OT: Sarcasm and irony

Grant Edwards grante at visi.com
Wed Oct 11 06:24:17 CEST 2006

On 2006-10-10, Steve Holden <steve at holdenweb.com> wrote:

>> probably point out that I am writing from Denmark and was thinking
>> specifically of a situation where a dane told me they were being
>> 'ironic' (when what they meant, obviously, was that they were being
>> ironical), when I asked what they meant by that they said "saying the
>> opposite of what I mean" I responded: "so, in other words, what you
>> mean by irony is 'sarcasm'" She responded "yes, that's what it means"

And she was pretty much right.  Sarcasm is by far the most
common form of irony.

> Well, my assertion about America clearly doesn't preclude to
> possibility of confusion on the part of the Danish too :-).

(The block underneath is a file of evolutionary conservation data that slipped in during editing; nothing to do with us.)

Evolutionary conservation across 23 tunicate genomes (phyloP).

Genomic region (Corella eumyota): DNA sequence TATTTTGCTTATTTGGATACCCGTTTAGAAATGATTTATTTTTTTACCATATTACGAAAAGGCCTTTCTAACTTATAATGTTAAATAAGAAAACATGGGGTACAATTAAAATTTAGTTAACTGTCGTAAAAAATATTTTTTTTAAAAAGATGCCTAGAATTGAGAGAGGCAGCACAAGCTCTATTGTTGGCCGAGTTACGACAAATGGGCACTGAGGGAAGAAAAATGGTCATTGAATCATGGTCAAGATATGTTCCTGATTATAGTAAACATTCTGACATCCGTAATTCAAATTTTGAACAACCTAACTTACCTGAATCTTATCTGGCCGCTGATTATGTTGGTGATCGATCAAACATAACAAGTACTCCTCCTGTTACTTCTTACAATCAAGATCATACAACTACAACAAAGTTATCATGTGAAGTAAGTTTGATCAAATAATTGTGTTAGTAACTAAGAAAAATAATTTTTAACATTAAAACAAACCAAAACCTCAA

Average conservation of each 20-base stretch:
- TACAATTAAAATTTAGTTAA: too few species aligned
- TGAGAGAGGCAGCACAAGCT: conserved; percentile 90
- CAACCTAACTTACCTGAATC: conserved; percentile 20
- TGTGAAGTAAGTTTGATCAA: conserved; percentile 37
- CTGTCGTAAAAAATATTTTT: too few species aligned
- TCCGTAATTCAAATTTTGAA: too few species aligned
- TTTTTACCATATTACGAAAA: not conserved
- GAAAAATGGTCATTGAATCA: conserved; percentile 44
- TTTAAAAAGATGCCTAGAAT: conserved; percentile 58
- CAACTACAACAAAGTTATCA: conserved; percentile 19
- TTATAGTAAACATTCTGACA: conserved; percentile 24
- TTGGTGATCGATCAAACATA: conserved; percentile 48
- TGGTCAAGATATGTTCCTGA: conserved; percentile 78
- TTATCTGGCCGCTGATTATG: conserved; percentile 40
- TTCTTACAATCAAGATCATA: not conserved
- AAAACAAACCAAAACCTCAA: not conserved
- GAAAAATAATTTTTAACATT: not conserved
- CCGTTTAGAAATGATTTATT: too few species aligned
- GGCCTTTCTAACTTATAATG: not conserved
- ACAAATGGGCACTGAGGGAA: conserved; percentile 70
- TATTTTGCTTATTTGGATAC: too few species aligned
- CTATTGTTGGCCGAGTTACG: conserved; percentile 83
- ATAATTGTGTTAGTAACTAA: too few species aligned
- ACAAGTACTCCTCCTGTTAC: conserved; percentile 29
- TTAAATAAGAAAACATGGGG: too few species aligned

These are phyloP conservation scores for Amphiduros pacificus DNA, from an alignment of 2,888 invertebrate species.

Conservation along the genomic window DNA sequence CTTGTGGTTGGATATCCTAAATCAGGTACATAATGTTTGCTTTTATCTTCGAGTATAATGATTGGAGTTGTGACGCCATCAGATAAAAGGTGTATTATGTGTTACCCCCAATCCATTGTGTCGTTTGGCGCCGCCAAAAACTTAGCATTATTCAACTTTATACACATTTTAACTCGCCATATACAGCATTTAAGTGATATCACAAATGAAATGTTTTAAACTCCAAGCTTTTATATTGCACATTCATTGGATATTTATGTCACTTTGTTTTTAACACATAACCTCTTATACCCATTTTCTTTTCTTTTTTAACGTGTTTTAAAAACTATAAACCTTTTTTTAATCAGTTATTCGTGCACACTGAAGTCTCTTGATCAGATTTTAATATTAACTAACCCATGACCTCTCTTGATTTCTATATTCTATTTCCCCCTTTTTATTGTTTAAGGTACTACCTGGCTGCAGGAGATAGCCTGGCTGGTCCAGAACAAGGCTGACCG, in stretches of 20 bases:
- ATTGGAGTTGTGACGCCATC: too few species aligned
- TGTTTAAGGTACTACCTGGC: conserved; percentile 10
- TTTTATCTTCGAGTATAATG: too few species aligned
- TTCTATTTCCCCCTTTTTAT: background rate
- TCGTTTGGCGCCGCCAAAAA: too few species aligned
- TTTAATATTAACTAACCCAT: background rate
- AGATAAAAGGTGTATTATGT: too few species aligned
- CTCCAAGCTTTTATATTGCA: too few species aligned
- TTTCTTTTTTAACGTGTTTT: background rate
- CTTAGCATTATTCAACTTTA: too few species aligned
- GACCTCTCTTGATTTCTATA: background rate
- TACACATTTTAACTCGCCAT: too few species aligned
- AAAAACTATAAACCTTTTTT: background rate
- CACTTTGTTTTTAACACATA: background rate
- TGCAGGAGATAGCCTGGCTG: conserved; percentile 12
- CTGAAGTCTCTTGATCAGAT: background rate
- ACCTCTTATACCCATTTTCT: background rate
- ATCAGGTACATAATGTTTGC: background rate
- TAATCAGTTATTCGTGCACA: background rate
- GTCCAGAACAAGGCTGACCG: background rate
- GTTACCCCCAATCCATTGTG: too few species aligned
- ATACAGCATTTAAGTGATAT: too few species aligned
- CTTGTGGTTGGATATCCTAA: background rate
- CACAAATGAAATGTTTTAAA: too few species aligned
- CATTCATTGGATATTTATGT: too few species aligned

> You are right about the general degradation of the
> (understanding of the) meaning of irony.  People are just too
> damned sloppy with language nowadays.

Sarcasm is a form of irony.  Irony is when what is meant is
different from the obvious literal meaning of the statement.

>> She had a degree in communications.

Which may explain why she knew what irony was when so few
people seem to.

Like Alanis Morisette said about the song "Isn't it Ironic":
What's ironic about the song is that it doesn't actually
contain any irony.

Grant Edwards                   grante             Yow!  While I'm in
                                  at               LEVITTOWN I thought I'd
                               visi.com            like to see the NUCLEAR

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